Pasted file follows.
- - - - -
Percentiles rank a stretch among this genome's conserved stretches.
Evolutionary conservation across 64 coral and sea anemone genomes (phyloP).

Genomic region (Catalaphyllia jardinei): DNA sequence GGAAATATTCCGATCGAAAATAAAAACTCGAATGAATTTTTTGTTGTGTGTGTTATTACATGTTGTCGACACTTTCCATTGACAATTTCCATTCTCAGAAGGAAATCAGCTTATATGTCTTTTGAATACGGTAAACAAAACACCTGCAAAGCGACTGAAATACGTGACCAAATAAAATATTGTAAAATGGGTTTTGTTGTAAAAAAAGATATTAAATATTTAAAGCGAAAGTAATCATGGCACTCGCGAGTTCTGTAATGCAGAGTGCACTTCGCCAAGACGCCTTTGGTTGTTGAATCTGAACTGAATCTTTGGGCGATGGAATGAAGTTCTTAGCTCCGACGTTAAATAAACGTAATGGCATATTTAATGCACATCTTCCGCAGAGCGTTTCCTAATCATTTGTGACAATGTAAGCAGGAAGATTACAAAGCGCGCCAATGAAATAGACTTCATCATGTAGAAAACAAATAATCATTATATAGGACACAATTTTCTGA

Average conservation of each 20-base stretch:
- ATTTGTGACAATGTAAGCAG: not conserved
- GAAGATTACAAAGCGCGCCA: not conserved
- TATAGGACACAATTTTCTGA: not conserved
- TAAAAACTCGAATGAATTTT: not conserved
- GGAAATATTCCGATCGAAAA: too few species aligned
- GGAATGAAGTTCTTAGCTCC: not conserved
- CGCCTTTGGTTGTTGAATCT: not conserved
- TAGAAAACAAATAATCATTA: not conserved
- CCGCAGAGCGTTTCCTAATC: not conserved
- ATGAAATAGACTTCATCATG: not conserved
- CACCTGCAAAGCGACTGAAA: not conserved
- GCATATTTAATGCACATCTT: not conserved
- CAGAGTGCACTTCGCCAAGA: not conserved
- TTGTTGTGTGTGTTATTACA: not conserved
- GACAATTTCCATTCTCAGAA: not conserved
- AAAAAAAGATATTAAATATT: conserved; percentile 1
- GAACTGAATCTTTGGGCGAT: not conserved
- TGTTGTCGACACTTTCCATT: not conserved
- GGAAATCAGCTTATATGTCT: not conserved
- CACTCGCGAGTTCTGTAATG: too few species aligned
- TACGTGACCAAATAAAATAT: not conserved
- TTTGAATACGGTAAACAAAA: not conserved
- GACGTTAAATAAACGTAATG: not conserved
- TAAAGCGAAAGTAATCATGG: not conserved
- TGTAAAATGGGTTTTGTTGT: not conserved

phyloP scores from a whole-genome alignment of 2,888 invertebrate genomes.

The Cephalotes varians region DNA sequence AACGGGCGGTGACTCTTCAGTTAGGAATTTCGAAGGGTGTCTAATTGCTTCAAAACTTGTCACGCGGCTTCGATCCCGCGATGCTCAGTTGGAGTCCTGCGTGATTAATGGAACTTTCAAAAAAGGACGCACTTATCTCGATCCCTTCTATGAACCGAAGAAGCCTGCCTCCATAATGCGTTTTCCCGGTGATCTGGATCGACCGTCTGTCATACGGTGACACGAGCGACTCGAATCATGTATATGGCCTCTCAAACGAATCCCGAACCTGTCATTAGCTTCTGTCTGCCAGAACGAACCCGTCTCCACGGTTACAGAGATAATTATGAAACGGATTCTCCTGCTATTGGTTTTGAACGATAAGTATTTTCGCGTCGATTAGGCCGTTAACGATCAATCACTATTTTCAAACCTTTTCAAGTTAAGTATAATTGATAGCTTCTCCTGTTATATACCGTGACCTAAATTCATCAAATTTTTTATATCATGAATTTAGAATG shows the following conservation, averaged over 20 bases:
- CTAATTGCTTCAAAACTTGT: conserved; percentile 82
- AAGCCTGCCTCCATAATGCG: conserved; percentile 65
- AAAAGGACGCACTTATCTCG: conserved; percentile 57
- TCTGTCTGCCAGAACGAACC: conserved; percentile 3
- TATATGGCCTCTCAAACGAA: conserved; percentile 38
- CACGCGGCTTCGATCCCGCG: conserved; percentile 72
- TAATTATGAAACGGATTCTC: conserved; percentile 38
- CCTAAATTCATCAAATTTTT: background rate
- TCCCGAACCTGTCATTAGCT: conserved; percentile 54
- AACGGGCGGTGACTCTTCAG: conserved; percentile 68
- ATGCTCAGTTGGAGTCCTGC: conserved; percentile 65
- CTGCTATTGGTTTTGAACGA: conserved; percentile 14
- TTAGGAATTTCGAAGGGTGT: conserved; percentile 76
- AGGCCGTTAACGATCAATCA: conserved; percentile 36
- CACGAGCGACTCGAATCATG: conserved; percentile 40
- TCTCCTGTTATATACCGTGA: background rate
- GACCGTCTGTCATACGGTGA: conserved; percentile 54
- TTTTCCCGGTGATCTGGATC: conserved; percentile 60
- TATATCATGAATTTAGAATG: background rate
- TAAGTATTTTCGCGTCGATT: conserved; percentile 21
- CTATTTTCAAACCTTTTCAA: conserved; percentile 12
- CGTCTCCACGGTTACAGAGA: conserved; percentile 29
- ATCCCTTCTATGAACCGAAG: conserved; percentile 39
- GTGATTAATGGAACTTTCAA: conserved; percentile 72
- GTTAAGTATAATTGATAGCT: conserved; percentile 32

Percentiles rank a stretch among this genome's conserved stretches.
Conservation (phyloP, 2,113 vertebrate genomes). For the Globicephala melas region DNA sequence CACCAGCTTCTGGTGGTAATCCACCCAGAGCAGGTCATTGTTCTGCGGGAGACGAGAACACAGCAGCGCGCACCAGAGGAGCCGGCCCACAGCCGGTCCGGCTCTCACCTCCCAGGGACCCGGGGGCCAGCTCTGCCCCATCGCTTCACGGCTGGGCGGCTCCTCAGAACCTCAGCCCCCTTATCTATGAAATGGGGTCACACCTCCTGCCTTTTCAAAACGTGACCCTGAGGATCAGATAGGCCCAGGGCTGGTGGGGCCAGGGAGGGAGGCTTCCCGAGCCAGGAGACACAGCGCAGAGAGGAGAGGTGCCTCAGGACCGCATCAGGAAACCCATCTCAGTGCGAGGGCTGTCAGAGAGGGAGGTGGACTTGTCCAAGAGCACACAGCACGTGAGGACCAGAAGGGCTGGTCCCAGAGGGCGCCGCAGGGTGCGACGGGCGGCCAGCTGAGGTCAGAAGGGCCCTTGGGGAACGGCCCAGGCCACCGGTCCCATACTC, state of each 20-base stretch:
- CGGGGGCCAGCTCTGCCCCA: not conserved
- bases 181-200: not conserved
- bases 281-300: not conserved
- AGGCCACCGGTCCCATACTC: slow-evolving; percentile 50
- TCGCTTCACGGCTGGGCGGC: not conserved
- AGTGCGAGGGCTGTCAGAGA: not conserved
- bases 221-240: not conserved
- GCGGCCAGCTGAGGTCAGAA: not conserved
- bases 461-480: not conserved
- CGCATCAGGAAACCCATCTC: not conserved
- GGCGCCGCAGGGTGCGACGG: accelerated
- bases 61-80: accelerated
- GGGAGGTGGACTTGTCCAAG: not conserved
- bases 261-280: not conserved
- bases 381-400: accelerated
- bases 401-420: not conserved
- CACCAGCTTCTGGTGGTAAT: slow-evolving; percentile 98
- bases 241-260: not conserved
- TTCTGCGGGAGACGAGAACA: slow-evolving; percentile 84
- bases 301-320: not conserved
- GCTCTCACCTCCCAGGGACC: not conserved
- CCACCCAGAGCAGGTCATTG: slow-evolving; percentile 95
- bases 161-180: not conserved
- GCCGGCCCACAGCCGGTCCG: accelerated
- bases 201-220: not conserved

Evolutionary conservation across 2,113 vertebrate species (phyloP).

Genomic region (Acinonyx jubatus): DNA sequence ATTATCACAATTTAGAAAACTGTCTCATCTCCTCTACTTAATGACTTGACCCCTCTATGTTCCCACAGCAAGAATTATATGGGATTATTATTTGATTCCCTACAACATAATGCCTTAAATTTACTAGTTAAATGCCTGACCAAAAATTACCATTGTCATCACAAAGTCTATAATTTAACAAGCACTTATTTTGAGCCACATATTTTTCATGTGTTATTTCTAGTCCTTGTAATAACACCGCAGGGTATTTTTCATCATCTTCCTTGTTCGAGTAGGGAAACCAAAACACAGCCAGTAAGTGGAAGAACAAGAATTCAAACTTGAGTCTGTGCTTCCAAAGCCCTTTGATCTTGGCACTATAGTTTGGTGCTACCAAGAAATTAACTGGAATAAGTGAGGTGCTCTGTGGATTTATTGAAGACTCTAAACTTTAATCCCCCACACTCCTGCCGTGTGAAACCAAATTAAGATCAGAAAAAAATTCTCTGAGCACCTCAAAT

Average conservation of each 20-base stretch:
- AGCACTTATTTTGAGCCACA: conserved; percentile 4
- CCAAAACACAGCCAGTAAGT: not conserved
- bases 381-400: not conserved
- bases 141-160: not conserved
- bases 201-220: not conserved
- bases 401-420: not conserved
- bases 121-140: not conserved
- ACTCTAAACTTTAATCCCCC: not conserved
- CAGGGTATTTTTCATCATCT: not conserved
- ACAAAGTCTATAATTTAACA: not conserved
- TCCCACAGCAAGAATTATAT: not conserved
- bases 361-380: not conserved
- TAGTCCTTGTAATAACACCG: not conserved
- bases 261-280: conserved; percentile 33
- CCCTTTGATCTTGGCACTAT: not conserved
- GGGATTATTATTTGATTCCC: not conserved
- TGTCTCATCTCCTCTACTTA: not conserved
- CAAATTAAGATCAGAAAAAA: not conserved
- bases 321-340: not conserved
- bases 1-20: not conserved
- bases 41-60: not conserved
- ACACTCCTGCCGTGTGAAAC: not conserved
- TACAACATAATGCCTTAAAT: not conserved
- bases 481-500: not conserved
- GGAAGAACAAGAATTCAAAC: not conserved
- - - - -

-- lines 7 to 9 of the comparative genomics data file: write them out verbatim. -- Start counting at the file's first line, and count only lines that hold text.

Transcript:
- TATAGGACACAATTTTCTGA: not conserved
- TAAAAACTCGAATGAATTTT: not conserved
- GGAAATATTCCGATCGAAAA: too few species aligned